Asthma control means that the asthmatic has minimal (or no) symptoms during the day, sleeps all night without asthma symptoms, is able to perform normal activities, rarely needs to use a reliever inhaler (also called a rescue inhaler and has normal or near normal lung function.


Asthma control in the postpartum period is important for the same reasons as it is in healthy, non-pregnant women and the exacerbation risk is similar in the two groups of women.

Systemic absorption of inhaled drugs is generally minimal and causes little harm to the infant. The infant's exposure is 10 to 1000 times less than during pregnancy. The amount ingested through the mother's milk is far below the therapeutic level for an infant – mostly under 3% of a therapeutic dose per kilogram body weight.

Allergy Shots During Pregnancy

If the pregnant lady is already receiving allergy shots (immunotherapy), she can continue if she is not having reactions.

As an extra precaution, though, the allergist may cut the dosage of the allergy extract to reduce the chance of a severe allergic reaction, or at a minimum keep the dose the same. But the dose should not be increased during pregnancy since that increases the chance of a reaction.

Flu Shots

People with asthma should get flu (influenza) shots. Pregnancy does not change that recommendation. In fact, the flu may be particularly severe in pregnant women. Influenza vaccine can be given during any trimester of pregnancy. September and October are generally good times to be vaccinated each year. Earlier vaccination (e.g., in July or August) can be considered for people who are in the third trimester of pregnancy during those months.

Asthma Attacks During Labor

When asthma is under control, asthma attacks almost never occur during labor and delivery. Also, most women with well-controlled asthma are able to perform breathing techniques during their labor without difficulty.

Preventing Complications

Strategies to prevent asthma complications during pregnancy include seeing the doctor regularly, taking medication as prescribed, getting a flu shot, as the flu can trigger an asthma flare-up, avoiding asthma triggers, including quitting smoking, reducing stress, eating small meals and not lying down immediately afterward to reduce the risk of heartburn, which can worsen asthma symptoms, recognizing early signs of a flare-up and seeing the doctor when this happens.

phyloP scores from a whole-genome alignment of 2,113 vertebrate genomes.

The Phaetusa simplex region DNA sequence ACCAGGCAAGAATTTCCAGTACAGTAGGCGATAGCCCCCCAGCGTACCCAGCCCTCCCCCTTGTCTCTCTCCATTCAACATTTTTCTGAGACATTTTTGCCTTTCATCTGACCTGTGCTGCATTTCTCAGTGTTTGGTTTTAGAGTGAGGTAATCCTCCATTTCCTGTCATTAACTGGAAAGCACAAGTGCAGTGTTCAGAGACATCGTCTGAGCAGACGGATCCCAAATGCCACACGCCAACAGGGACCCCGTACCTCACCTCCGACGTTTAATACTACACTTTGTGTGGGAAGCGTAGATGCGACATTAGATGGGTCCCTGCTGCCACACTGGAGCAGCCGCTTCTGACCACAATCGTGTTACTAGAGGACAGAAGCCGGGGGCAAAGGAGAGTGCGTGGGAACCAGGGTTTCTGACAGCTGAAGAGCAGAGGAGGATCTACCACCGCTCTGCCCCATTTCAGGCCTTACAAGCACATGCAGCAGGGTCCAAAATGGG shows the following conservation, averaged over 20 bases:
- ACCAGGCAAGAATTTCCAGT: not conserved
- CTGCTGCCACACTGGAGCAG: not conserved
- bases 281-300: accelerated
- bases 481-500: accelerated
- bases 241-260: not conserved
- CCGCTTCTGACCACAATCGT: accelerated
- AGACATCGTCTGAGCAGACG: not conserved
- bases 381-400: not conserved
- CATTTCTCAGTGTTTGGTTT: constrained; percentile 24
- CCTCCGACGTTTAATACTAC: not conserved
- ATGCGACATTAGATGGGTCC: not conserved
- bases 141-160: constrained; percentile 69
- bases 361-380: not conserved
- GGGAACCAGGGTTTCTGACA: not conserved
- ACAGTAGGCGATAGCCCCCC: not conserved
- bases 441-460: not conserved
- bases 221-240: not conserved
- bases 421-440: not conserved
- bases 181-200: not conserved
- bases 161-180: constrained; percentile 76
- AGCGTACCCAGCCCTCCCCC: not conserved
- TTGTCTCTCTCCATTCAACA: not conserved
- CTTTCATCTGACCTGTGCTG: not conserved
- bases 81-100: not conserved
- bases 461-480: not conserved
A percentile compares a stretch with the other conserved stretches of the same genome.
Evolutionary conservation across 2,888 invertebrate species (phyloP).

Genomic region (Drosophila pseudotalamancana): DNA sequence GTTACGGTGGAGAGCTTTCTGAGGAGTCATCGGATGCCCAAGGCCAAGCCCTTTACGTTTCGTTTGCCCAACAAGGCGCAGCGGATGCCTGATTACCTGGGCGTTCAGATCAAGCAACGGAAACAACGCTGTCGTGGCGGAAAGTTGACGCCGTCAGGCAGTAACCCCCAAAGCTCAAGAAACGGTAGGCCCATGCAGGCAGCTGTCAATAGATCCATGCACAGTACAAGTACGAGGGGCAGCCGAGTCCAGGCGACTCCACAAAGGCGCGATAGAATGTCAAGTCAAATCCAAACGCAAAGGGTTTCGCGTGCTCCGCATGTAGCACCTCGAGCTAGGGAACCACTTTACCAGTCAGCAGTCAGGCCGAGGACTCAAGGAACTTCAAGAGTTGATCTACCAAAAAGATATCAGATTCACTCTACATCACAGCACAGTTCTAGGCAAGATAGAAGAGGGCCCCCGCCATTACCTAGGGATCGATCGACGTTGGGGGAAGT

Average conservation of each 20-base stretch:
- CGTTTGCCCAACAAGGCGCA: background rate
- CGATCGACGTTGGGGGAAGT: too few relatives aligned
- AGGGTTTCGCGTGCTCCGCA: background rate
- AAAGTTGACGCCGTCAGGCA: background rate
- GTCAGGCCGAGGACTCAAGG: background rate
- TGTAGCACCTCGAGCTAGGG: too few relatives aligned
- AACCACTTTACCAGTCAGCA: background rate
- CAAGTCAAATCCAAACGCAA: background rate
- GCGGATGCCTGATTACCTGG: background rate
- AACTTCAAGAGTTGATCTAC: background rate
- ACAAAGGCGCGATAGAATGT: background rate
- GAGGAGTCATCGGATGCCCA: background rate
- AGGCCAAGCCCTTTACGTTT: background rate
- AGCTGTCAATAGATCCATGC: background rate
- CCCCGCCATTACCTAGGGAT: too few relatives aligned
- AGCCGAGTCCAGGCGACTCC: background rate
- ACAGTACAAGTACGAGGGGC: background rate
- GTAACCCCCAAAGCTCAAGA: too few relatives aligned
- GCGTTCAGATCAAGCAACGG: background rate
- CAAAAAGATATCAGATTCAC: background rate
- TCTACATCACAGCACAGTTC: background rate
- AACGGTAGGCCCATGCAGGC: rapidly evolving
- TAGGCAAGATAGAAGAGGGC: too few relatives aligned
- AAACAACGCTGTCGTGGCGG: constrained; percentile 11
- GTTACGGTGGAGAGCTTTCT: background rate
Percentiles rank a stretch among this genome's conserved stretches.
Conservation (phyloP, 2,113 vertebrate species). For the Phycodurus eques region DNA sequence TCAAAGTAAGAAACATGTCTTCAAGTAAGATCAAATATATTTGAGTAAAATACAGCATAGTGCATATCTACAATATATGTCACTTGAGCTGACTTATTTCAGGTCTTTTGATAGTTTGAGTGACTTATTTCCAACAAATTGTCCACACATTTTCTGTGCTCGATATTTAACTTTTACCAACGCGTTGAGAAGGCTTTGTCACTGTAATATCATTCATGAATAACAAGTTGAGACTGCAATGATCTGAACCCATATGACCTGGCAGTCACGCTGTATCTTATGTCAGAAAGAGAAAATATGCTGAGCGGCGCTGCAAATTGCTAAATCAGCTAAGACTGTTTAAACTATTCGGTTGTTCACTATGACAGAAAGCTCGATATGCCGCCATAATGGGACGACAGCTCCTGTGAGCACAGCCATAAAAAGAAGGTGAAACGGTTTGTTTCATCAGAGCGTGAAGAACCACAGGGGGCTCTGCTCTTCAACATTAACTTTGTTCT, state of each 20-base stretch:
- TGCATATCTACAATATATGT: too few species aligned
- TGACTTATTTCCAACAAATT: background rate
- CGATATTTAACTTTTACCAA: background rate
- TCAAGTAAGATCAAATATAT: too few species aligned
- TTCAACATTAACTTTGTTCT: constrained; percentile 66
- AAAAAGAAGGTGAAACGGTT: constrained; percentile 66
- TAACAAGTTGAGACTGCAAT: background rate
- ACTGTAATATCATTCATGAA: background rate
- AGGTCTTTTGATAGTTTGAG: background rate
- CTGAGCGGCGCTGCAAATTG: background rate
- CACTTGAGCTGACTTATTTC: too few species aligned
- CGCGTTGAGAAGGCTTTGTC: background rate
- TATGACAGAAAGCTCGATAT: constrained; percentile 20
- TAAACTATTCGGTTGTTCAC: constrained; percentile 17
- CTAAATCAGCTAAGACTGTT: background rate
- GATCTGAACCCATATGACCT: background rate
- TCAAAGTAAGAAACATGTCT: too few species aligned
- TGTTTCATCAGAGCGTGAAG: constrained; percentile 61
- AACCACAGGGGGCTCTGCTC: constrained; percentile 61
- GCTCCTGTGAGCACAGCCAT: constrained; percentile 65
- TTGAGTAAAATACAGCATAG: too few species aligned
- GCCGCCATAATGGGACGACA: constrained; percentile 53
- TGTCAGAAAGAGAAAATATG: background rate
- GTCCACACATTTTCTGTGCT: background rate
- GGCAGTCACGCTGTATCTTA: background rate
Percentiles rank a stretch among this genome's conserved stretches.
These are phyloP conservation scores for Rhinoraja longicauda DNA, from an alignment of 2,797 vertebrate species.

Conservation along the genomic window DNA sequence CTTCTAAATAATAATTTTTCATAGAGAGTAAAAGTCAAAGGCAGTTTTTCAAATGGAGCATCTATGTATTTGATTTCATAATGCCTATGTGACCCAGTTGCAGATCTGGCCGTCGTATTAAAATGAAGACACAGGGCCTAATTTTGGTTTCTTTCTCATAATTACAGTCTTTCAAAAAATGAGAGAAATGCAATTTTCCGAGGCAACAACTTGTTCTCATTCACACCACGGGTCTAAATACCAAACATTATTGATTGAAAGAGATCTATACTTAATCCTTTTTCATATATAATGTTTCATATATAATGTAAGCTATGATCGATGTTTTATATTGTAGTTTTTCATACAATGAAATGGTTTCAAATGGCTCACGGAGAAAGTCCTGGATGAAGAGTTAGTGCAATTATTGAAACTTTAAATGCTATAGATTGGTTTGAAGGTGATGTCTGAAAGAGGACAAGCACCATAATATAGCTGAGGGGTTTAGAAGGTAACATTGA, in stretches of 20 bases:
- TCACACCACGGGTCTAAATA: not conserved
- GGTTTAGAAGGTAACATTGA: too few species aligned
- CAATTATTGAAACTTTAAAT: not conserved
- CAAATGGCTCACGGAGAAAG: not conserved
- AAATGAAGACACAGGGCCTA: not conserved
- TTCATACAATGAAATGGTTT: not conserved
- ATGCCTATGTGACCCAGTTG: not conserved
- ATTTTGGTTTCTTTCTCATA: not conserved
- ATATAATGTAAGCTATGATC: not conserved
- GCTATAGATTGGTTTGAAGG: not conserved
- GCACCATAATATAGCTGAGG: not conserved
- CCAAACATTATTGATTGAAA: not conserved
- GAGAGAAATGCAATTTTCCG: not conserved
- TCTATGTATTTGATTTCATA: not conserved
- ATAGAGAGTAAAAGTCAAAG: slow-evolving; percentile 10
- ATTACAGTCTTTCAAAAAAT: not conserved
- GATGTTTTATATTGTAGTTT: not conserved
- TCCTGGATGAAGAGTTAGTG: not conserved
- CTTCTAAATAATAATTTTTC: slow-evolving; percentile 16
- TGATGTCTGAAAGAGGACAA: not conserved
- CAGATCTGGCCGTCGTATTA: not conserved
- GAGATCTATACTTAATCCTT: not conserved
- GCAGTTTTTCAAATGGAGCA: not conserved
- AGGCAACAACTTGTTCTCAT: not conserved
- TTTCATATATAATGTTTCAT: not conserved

Pregnant women with asthma should increase avoidance measures to gain greatest comfort with the least medicine. They should stay away from people who are sick with respiratory infections. They also should reduce the exposure to allergens like dust mites, animal dander, pollen, mold, and cockroaches.

Regular exercise is important to health. Swimming is a great exercise for people with asthma. Using quick-relief medicine 10 to 15 minutes before exercise may help the pregnant woman tolerates recommended exercise. When breastfeeding, drinking extra liquids to avoid dehydration is also important (as it is for all people with asthma).

COVID-19 Vaccines

The World Health Organization recommends pregnant women are prioritized for COVID-19 vaccines and booster doses. It is safe to get vaccinated at any point during pregnancy.

Pregnant women who have been fully vaccinated against COVID-19, can have a booster dose 4-6 months after last vaccination. They are eligible for a second booster (fourth) dose 4 – 6 months after having the first booster dose. Evidence continues to build showing that COVID-19 vaccination is safe, effective, and beneficial to both pregnant women and their babies. Experts believe the benefits of getting vaccinated against COVID-19 far outweigh any potential risks.